Fate of Law Enforcement Gang Database Acts up in the air
SB275, also known as the Law Enforcement Gang Database Act, passed the Senate with a vote of 30-19 on May 31, but then was left to linger as Illinois' spring legislative session came to an end.
Sponsored by Sen. Patricia Van Pelt (D-Chicago), SB275 would ensure that law enforcement cannot distribute any related information or names on the list for housing, education, licensing purposes or employment, exceptive for people who apply for jobs in law enforcement.
“There are over 400,000 (people) listed on the Strategic Subjects List and 252,000 have never been arrested, but yet when they apply for jobs, many of them are finding [that] their background checks are showing they are gang affiliated,” Van Pelt said.
Sen. Dale Righter (R-Mattoon) had issues with the bill, however.
Noting how the bill's disclosure provisions would affect law enforcement in his district and around the state, he questioned the words “but not limited to.”
“Eyebrows always pop up when I read that because often that means whatever came before that is completely irrelevant,” Righter said.
Van Pelt said the information in the database is not corroborated and can include simply coming late into school as a reason to be listed on the gang affiliation list.
“A young man came into high school late and instead of giving him detention, he ended up on the gang database, and he is not involved in a gang and got arrested for something that he didn’t commit,” she said.
Individuals who have been shot are listed on the gang database, according to Van Pelt, who noted that there is no reason for that to happen.
“Next year, I am going to come back with a bill that really addresses the criteria for getting people on the database,” Van Pelt said. “But we are going to do a study before that happens.”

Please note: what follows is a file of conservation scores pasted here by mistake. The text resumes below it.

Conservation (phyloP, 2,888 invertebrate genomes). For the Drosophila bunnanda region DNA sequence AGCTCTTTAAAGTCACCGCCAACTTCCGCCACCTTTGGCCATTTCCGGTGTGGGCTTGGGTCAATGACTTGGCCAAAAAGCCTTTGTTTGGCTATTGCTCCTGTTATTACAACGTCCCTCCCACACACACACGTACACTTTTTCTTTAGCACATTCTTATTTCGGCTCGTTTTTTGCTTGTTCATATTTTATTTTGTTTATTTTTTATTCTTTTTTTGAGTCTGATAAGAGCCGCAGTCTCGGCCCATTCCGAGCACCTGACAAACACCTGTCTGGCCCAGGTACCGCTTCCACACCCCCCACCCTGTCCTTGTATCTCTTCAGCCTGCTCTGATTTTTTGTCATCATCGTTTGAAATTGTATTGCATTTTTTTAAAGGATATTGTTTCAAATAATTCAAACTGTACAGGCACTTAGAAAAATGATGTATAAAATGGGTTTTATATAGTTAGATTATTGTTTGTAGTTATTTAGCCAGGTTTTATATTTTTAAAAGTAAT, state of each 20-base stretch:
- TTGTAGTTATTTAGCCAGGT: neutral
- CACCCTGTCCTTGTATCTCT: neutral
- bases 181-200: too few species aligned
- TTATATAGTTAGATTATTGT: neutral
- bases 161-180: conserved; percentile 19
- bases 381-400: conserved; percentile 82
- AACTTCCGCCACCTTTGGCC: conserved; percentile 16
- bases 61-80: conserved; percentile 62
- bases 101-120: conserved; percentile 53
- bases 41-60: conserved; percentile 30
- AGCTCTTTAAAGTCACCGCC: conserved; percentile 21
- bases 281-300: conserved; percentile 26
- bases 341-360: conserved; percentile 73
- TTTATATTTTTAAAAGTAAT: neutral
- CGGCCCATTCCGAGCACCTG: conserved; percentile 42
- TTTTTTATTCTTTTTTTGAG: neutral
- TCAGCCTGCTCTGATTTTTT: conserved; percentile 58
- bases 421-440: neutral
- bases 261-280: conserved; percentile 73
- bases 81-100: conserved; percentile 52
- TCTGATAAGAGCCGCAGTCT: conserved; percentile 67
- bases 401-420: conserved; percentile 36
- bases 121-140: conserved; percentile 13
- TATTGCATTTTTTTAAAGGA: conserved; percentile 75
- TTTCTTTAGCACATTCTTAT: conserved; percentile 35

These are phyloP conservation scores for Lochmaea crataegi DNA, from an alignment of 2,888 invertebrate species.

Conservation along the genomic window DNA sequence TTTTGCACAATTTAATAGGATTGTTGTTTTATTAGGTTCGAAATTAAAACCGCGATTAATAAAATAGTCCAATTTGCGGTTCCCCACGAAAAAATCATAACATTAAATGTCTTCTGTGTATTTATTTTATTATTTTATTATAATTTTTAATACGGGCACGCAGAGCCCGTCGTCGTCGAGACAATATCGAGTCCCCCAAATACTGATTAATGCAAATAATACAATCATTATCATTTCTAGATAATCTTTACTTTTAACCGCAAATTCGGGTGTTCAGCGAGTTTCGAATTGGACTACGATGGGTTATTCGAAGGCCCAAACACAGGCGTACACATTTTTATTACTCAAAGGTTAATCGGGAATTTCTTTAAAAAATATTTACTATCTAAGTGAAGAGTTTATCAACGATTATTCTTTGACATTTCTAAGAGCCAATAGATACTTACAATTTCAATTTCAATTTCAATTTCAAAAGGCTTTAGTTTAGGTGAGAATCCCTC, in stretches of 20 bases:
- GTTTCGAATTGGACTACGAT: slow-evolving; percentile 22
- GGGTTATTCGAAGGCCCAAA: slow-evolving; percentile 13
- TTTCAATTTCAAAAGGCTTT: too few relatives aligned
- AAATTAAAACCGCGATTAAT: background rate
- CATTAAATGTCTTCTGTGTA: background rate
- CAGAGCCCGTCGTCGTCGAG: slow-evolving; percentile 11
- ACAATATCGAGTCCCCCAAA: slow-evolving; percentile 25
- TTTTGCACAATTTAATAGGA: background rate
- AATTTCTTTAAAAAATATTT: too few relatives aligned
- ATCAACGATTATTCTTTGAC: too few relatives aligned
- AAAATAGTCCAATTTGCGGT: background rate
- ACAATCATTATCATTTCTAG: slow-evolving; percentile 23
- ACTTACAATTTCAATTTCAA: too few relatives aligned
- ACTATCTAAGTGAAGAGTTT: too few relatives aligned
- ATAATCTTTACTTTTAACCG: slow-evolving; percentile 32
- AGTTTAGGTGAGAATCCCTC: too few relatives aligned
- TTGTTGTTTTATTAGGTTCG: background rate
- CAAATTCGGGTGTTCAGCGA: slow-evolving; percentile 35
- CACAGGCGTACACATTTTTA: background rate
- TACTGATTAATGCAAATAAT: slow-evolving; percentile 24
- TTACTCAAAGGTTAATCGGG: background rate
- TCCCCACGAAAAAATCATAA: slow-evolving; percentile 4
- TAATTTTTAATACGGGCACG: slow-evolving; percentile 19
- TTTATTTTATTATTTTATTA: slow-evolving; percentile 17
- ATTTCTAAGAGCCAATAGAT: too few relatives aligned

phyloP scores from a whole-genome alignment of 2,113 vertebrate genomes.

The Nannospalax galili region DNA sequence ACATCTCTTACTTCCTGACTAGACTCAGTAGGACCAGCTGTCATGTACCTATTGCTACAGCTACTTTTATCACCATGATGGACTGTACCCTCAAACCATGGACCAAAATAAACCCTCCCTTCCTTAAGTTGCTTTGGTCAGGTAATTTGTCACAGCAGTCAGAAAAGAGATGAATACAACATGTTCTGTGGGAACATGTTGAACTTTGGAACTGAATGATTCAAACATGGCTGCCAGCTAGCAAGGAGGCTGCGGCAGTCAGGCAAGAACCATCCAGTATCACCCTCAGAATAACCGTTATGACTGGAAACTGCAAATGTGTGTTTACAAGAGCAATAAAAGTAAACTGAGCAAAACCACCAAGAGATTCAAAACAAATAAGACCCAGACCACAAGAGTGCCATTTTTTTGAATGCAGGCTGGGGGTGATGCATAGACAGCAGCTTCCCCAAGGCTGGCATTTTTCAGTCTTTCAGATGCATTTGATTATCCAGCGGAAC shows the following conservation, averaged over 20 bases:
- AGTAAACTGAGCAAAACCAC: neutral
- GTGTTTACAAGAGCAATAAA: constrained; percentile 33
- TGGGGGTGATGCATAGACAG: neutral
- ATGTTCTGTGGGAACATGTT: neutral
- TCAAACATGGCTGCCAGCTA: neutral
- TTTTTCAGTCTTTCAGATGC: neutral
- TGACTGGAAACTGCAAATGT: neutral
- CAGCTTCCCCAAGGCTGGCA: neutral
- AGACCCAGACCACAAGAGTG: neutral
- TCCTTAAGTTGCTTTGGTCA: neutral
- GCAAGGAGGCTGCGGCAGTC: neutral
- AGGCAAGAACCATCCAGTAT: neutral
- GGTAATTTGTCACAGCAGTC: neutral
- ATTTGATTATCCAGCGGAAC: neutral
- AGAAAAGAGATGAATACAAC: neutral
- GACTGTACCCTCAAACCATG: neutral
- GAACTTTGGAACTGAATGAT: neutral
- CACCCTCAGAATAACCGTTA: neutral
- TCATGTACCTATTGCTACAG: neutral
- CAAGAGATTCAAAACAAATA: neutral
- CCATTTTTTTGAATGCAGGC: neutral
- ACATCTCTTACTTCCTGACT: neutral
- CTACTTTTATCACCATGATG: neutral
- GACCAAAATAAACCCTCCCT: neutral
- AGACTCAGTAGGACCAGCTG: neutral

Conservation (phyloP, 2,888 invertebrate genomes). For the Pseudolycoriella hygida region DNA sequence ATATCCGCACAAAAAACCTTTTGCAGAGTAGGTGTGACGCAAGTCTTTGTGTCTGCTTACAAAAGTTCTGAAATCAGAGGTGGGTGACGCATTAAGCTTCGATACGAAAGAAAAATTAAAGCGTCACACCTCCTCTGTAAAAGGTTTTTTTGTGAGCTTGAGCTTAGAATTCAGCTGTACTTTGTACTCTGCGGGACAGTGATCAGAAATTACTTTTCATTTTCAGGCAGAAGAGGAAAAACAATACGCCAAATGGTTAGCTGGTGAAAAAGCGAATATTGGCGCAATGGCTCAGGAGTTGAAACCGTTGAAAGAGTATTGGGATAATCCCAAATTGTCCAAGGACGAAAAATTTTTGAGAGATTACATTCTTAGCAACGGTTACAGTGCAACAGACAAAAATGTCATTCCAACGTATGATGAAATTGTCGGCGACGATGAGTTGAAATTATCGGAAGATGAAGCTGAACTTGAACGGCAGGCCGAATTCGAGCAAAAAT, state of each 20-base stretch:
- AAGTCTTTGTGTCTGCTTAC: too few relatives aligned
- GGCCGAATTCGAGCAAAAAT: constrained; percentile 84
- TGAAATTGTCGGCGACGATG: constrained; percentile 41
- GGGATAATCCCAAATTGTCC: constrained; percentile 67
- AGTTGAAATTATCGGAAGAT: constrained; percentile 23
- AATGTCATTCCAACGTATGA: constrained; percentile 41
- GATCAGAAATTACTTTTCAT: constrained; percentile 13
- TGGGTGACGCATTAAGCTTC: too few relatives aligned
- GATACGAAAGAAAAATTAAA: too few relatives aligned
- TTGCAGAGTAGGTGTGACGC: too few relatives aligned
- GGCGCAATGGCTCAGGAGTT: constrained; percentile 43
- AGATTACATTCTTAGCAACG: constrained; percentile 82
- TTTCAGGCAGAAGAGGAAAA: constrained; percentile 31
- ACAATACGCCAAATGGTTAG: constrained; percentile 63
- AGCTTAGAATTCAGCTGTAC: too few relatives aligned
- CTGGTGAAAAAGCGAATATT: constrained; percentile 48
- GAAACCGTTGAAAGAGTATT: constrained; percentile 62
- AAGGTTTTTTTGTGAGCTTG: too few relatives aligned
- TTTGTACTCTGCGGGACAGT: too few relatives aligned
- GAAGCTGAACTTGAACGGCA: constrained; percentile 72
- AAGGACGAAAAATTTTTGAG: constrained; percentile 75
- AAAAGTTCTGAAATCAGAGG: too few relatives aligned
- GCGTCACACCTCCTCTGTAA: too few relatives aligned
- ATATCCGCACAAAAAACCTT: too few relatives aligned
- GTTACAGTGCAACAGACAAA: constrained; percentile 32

In Garfield alone, more than 73 percent of African-American males are on the list, she said, adding that it is not possible that nearly all the 11- and 12-year-old boys in the area are affiliated with gangs.
Righter, however, questioned the mandated purging process included in her bill, noting that although he understands the reason to remove names that are not relevant, he is cautious.
“I think we should be very wary of attempts to manage internally for law enforcement what their criteria should be,” Righter said.
He concluded by saying that as a former prosecutor, he does not want those who are aware they are on the list to know about it. However, Sen. Chris Nybo (R-Lombard) felt otherwise and brought the Senate floor’s attention to the discussions he had with Van Pelt, who said she was sorry to “hear that her partner over here from Mattoon wants everybody to stay on the database.”
Nybo said Van Pelt’s work on the bill is obvious.
“It has substantially changed from where it was, and a lot of people in this chamber may not have a recollection of that,” Nybo said, adding that her efforts are commendable. “I will support this measure… and to my friends over here, I would encourage them to keep as open as a mind as possible.”
Editor's Note: This story was revised after publication to correct inaccurate information.